So what happened to the Princes in the Tower will remain a mystery.  The question will never be satisfactorily answered, of who was behind their murders?  However there is another question that will never be answered:  what type of king would Edward V have made?




Fraser, Antonia Ed. & Cheetham, Anthony.  The Lives of the Kings and Queens of England.  Phoenix Illustrated, 1997.

Kendall, Paul Ed.  Richard III: The Great Debate.  This compilation consists of: More, Thomas. History of King Richard III; & Walpole, Horace. Historic Doubts on the Life and Reign of Richard III. The Folio Society, 1965.

Kendell, Paul Murray.  Richard III.  Unwin Hyman, 1955.

Markham, Clements.  Richard III: His Life and Character.  Russell & Russell, 1906.

Prenderghast, Gerald.  Richard III and the Prince in the Tower. McFarland and Company, 2017.

Shakespeare, William.  The Complete Works. HarperCollins Publishers, 2010.

Tey, Josephine.  The Daughter of Time. Franklin Watts, Inc, 1951.

Weir, Alison.  The Princes in the Tower. Arrow, 1995.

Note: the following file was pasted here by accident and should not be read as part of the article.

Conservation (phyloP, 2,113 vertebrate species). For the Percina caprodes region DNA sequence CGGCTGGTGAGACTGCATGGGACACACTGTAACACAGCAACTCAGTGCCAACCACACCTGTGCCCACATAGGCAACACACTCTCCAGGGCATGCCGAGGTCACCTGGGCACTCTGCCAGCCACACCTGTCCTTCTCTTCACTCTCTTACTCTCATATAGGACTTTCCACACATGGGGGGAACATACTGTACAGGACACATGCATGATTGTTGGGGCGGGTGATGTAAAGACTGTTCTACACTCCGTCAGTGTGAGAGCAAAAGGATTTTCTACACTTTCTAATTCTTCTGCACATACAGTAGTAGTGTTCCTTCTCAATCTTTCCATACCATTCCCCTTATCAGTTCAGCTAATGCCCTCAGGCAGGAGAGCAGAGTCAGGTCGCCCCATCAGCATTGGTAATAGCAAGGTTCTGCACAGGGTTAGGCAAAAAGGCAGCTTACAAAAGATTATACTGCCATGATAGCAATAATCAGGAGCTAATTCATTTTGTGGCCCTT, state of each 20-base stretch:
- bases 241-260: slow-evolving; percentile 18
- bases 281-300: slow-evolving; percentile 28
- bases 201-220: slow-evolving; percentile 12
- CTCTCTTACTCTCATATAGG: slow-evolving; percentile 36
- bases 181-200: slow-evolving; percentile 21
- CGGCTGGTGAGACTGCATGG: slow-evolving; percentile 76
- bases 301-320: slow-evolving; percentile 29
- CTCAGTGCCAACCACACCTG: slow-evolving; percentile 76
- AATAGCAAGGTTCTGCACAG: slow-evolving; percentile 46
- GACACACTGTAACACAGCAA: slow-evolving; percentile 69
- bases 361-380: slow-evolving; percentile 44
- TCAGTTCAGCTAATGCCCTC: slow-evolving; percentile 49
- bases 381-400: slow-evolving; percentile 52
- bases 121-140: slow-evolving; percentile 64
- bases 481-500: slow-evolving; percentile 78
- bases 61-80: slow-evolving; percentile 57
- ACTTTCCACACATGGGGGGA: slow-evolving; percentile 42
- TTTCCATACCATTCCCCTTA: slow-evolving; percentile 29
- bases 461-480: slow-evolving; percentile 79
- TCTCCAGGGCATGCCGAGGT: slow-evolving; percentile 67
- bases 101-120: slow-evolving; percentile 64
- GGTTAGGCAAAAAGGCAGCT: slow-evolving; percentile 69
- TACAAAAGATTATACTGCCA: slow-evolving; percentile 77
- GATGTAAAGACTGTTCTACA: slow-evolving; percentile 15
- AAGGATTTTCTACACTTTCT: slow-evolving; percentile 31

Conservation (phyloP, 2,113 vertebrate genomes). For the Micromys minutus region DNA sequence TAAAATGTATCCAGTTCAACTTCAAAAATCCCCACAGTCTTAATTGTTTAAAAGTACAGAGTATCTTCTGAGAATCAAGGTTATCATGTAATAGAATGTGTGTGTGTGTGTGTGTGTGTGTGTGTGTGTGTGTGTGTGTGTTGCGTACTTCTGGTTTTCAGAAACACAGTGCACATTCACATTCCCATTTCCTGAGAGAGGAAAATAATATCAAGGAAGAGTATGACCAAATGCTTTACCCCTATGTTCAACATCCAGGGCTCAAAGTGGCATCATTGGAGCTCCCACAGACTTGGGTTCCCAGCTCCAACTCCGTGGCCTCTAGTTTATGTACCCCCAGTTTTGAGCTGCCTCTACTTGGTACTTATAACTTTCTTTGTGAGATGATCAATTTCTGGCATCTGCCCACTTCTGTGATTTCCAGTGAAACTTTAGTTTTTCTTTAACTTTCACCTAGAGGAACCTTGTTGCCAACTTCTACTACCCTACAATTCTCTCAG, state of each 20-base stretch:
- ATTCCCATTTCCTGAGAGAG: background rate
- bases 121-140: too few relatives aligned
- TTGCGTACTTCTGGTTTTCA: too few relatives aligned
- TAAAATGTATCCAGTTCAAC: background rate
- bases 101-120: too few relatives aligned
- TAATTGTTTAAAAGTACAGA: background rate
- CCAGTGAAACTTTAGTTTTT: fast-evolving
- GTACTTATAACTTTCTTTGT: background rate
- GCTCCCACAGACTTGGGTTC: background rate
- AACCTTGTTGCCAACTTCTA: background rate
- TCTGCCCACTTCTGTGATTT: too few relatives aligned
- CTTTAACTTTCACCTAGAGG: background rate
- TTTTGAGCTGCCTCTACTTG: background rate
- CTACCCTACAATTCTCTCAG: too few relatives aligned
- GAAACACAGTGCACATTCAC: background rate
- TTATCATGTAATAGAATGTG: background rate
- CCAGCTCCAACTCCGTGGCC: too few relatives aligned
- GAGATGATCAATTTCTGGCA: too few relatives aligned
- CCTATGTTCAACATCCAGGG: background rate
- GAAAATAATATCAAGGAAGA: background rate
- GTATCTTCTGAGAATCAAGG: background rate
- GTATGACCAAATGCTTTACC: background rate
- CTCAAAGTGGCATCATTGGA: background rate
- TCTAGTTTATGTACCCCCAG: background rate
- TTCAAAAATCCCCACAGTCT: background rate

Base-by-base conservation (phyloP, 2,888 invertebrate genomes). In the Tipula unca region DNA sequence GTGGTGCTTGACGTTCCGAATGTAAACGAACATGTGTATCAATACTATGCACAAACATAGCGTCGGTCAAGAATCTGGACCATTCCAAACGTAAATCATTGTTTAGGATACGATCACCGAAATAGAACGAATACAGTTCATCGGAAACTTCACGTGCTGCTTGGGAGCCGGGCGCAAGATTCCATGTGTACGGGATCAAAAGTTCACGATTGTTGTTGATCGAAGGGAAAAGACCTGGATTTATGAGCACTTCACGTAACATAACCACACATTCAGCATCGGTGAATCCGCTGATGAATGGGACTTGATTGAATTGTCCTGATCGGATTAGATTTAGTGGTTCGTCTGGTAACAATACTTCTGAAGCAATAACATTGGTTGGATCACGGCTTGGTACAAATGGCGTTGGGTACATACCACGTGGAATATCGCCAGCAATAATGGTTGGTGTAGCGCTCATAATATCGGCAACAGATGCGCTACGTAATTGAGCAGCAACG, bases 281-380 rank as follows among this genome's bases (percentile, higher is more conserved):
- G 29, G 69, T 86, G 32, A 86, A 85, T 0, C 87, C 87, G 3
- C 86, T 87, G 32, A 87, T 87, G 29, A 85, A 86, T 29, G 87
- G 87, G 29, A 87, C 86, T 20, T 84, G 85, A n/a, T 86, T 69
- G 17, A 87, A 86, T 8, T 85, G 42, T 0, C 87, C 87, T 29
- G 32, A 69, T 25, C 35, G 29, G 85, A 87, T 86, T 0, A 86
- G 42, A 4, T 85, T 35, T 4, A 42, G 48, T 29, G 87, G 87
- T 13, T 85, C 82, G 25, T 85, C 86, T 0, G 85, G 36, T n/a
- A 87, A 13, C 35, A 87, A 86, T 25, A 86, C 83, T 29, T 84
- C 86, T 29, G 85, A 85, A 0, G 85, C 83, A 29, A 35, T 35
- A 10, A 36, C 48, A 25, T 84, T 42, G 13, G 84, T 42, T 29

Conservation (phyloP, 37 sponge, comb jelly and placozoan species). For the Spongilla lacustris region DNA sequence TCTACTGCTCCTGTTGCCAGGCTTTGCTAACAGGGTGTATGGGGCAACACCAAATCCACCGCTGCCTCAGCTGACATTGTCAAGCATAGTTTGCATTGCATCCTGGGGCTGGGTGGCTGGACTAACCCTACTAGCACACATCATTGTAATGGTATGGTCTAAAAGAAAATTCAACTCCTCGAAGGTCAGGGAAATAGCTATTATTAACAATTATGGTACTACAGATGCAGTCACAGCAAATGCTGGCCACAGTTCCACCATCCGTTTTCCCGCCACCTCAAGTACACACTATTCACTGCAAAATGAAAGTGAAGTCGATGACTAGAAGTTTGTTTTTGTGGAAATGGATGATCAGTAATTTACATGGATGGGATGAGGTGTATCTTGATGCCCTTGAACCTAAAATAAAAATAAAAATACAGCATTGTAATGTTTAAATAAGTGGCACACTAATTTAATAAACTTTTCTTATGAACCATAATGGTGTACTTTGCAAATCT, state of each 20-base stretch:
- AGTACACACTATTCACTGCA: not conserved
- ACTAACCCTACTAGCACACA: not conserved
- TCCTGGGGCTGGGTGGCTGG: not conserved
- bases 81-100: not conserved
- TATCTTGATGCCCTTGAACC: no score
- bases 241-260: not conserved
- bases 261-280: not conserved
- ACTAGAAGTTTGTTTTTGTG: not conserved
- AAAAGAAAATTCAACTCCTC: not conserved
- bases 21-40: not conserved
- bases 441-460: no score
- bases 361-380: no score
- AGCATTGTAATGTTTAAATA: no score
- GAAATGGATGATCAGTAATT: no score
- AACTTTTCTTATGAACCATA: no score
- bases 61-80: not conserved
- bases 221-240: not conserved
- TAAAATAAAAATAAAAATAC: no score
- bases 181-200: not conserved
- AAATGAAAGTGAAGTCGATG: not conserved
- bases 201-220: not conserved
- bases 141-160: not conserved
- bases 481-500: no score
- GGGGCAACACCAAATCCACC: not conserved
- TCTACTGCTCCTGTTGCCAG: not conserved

“An incredible discovery”.  King Richard III Visitor Centre Trust.  2014.  Accessed 1 April 2017.

“Kyphosis”.  Mayo Clinic.  2017.  Accessed 1 April 2017.

“Lady Elizabeth Lucy / Waite”. Geni. 2017.  Accessed 1 April 2017.

“Richard the III – The Evidence Unearthed”.  Leicester University.  HeritageDaily.  2017.  Accessed 1 April 2017.

“Scoliosis”.  Mayo Clinic.  2017.  Accessed 1 April 2017.

“The Discovery of Richard III”. University of Leicester.  2012.  Accessed 1 April 2017.

“The Princes in the Tower” The Richard III Society. 2017.  Accessed 1 April 2017.

Bryce, Tracy.  SIR JAMES TYRELL — HERO OR VILLAIN?  Cogeco.  January 1999.  Accessed 1 April 2017.

De Lisle, Leanda.  Did Richard III Kill the Princes in the Tower.  Newsweek.  13 July 2014.  Accessed 1 April 2017.

Easter Smith, Anne.  Edward IV’s Women. A Writer of History.  16 May 2013.  Accessed 1 April 2017.

Gallagher, Paul.  The Princes in the Tower: Will the ultimate cold case finally be solved after more than 500 years?  The Independent.  21 August 2015.  Accessed 1 April 2017.

Johnson, Ben.  The Princes in the Tower.  Historic UK.  2017.  Accessed 1 April 2017.

Jokinen, Anniina.  Sir James Tyrell.  Luminarium: Encyclopedia Project.  2010.  Accessed 1 April 2017.

Jones, Bryony.  Five things we’ve learned about Richard III since he was found.  CNN.  23 March 2015.

Laudau, Elizabeth.  Richard III’s spine was twisted, not hunched.  CNN.  30 May 2014.  Accessed 1 April 2017.

Mattlewisauthor.  Margaret Beaufort and the Princes in the Tower.  Matt’s History Blog.  4 September 2016.  Accessed 1 April 2017.